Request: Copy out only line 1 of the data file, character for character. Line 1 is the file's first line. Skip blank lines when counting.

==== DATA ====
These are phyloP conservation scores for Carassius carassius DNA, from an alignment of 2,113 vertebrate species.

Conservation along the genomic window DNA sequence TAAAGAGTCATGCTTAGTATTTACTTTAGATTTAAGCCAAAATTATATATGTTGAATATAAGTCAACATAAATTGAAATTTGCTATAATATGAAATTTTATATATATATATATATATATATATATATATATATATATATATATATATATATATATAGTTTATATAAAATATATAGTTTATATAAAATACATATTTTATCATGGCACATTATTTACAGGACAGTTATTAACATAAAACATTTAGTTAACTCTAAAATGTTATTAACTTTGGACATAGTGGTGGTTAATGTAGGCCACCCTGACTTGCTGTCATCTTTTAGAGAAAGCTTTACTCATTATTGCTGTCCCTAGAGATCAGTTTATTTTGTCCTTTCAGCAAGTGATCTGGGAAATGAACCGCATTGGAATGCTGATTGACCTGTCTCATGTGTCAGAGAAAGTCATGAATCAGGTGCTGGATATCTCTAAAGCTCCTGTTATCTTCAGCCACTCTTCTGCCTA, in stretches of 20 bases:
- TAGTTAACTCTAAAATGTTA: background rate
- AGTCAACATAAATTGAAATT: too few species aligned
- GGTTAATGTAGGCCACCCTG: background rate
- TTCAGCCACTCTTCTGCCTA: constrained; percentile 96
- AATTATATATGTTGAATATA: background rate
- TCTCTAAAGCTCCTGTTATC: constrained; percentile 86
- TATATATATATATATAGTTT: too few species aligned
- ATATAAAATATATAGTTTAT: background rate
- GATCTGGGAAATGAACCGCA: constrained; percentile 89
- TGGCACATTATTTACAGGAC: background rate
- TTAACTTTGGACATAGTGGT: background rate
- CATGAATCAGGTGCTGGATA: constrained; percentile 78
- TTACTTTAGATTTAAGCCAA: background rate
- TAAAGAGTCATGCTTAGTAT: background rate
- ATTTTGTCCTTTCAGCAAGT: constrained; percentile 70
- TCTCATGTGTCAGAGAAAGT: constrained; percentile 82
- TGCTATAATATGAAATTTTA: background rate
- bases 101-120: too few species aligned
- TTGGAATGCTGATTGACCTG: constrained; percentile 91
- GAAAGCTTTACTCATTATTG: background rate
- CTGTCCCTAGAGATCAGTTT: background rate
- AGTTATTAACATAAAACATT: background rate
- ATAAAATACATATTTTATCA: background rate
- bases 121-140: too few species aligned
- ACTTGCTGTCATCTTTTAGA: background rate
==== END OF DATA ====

These are phyloP conservation scores for Carassius carassius DNA, from an alignment of 2,113 vertebrate species.